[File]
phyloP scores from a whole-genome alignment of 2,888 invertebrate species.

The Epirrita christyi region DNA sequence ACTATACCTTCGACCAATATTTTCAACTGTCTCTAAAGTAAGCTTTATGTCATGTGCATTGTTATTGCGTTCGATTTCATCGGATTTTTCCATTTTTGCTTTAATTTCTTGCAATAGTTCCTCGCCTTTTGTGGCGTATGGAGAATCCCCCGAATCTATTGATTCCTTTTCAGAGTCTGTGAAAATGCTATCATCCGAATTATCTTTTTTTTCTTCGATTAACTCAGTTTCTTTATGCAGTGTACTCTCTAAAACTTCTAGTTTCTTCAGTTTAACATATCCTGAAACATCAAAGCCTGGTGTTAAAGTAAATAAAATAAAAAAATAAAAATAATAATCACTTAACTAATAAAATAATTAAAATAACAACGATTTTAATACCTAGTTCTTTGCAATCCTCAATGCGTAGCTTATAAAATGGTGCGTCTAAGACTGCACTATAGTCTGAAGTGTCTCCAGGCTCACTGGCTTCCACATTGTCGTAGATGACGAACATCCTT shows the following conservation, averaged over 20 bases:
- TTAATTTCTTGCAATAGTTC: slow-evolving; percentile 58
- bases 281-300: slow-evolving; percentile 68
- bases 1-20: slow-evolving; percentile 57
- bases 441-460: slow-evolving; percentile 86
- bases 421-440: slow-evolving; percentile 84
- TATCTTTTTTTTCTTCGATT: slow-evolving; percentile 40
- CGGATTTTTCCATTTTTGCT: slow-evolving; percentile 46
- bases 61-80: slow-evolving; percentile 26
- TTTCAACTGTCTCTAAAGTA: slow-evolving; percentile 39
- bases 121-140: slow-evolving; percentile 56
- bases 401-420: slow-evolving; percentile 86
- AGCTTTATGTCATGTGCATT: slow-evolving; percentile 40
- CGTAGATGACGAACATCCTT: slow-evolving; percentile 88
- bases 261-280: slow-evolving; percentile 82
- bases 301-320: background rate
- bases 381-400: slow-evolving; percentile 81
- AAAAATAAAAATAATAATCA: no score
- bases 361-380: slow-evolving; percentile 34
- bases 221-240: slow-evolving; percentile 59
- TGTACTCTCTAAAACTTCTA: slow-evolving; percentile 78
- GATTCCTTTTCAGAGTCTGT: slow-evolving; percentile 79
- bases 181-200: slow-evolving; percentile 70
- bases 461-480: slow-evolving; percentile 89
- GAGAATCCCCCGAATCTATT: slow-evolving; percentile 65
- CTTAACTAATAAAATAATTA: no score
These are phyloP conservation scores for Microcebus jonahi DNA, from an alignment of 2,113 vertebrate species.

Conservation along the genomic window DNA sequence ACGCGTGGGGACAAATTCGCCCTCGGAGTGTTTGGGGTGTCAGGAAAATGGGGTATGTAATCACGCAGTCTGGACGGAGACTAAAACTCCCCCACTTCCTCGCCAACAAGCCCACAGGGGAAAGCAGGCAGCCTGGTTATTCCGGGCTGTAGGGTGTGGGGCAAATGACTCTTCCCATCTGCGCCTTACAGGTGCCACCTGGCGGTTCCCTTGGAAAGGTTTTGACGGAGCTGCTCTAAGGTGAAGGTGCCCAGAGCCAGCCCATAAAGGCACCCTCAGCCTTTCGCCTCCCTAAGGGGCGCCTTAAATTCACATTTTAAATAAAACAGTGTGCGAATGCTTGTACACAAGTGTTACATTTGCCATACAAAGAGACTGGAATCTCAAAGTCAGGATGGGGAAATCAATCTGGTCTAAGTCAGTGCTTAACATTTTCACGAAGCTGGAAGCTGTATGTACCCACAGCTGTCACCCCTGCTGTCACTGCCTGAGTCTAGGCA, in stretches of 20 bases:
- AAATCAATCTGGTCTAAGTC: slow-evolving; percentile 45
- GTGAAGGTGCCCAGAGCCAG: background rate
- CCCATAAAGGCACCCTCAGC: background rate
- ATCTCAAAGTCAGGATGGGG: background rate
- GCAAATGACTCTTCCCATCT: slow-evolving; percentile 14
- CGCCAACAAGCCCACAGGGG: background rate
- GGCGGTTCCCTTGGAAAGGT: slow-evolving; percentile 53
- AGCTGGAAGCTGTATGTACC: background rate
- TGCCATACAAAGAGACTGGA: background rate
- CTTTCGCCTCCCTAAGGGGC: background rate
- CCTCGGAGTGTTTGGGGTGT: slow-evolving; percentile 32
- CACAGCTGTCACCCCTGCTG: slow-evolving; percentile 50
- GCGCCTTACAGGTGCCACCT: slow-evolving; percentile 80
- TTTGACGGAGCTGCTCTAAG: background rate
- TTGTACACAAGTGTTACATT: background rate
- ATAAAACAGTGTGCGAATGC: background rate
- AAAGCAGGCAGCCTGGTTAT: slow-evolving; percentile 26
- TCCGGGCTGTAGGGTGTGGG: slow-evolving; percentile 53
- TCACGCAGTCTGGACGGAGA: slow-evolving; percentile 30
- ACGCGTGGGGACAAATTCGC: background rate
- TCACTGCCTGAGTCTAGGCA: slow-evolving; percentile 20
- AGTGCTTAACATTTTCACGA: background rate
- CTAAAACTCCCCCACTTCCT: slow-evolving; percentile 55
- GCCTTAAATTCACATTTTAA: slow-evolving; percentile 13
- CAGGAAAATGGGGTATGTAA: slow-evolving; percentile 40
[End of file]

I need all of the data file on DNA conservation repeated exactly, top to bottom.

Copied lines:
phyloP scores from a whole-genome alignment of 2,888 invertebrate species.

The Epirrita christyi region DNA sequence ACTATACCTTCGACCAATATTTTCAACTGTCTCTAAAGTAAGCTTTATGTCATGTGCATTGTTATTGCGTTCGATTTCATCGGATTTTTCCATTTTTGCTTTAATTTCTTGCAATAGTTCCTCGCCTTTTGTGGCGTATGGAGAATCCCCCGAATCTATTGATTCCTTTTCAGAGTCTGTGAAAATGCTATCATCCGAATTATCTTTTTTTTCTTCGATTAACTCAGTTTCTTTATGCAGTGTACTCTCTAAAACTTCTAGTTTCTTCAGTTTAACATATCCTGAAACATCAAAGCCTGGTGTTAAAGTAAATAAAATAAAAAAATAAAAATAATAATCACTTAACTAATAAAATAATTAAAATAACAACGATTTTAATACCTAGTTCTTTGCAATCCTCAATGCGTAGCTTATAAAATGGTGCGTCTAAGACTGCACTATAGTCTGAAGTGTCTCCAGGCTCACTGGCTTCCACATTGTCGTAGATGACGAACATCCTT shows the following conservation, averaged over 20 bases:
- TTAATTTCTTGCAATAGTTC: slow-evolving; percentile 58
- bases 281-300: slow-evolving; percentile 68
- bases 1-20: slow-evolving; percentile 57
- bases 441-460: slow-evolving; percentile 86
- bases 421-440: slow-evolving; percentile 84
- TATCTTTTTTTTCTTCGATT: slow-evolving; percentile 40
- CGGATTTTTCCATTTTTGCT: slow-evolving; percentile 46
- bases 61-80: slow-evolving; percentile 26
- TTTCAACTGTCTCTAAAGTA: slow-evolving; percentile 39
- bases 121-140: slow-evolving; percentile 56
- bases 401-420: slow-evolving; percentile 86
- AGCTTTATGTCATGTGCATT: slow-evolving; percentile 40
- CGTAGATGACGAACATCCTT: slow-evolving; percentile 88
- bases 261-280: slow-evolving; percentile 82
- bases 301-320: background rate
- bases 381-400: slow-evolving; percentile 81
- AAAAATAAAAATAATAATCA: no score
- bases 361-380: slow-evolving; percentile 34
- bases 221-240: slow-evolving; percentile 59
- TGTACTCTCTAAAACTTCTA: slow-evolving; percentile 78
- GATTCCTTTTCAGAGTCTGT: slow-evolving; percentile 79
- bases 181-200: slow-evolving; percentile 70
- bases 461-480: slow-evolving; percentile 89
- GAGAATCCCCCGAATCTATT: slow-evolving; percentile 65
- CTTAACTAATAAAATAATTA: no score
These are phyloP conservation scores for Microcebus jonahi DNA, from an alignment of 2,113 vertebrate species.

Conservation along the genomic window DNA sequence ACGCGTGGGGACAAATTCGCCCTCGGAGTGTTTGGGGTGTCAGGAAAATGGGGTATGTAATCACGCAGTCTGGACGGAGACTAAAACTCCCCCACTTCCTCGCCAACAAGCCCACAGGGGAAAGCAGGCAGCCTGGTTATTCCGGGCTGTAGGGTGTGGGGCAAATGACTCTTCCCATCTGCGCCTTACAGGTGCCACCTGGCGGTTCCCTTGGAAAGGTTTTGACGGAGCTGCTCTAAGGTGAAGGTGCCCAGAGCCAGCCCATAAAGGCACCCTCAGCCTTTCGCCTCCCTAAGGGGCGCCTTAAATTCACATTTTAAATAAAACAGTGTGCGAATGCTTGTACACAAGTGTTACATTTGCCATACAAAGAGACTGGAATCTCAAAGTCAGGATGGGGAAATCAATCTGGTCTAAGTCAGTGCTTAACATTTTCACGAAGCTGGAAGCTGTATGTACCCACAGCTGTCACCCCTGCTGTCACTGCCTGAGTCTAGGCA, in stretches of 20 bases:
- AAATCAATCTGGTCTAAGTC: slow-evolving; percentile 45
- GTGAAGGTGCCCAGAGCCAG: background rate
- CCCATAAAGGCACCCTCAGC: background rate
- ATCTCAAAGTCAGGATGGGG: background rate
- GCAAATGACTCTTCCCATCT: slow-evolving; percentile 14
- CGCCAACAAGCCCACAGGGG: background rate
- GGCGGTTCCCTTGGAAAGGT: slow-evolving; percentile 53
- AGCTGGAAGCTGTATGTACC: background rate
- TGCCATACAAAGAGACTGGA: background rate
- CTTTCGCCTCCCTAAGGGGC: background rate
- CCTCGGAGTGTTTGGGGTGT: slow-evolving; percentile 32
- CACAGCTGTCACCCCTGCTG: slow-evolving; percentile 50
- GCGCCTTACAGGTGCCACCT: slow-evolving; percentile 80
- TTTGACGGAGCTGCTCTAAG: background rate
- TTGTACACAAGTGTTACATT: background rate
- ATAAAACAGTGTGCGAATGC: background rate
- AAAGCAGGCAGCCTGGTTAT: slow-evolving; percentile 26
- TCCGGGCTGTAGGGTGTGGG: slow-evolving; percentile 53
- TCACGCAGTCTGGACGGAGA: slow-evolving; percentile 30
- ACGCGTGGGGACAAATTCGC: background rate
- TCACTGCCTGAGTCTAGGCA: slow-evolving; percentile 20
- AGTGCTTAACATTTTCACGA: background rate
- CTAAAACTCCCCCACTTCCT: slow-evolving; percentile 55
- GCCTTAAATTCACATTTTAA: slow-evolving; percentile 13
- CAGGAAAATGGGGTATGTAA: slow-evolving; percentile 40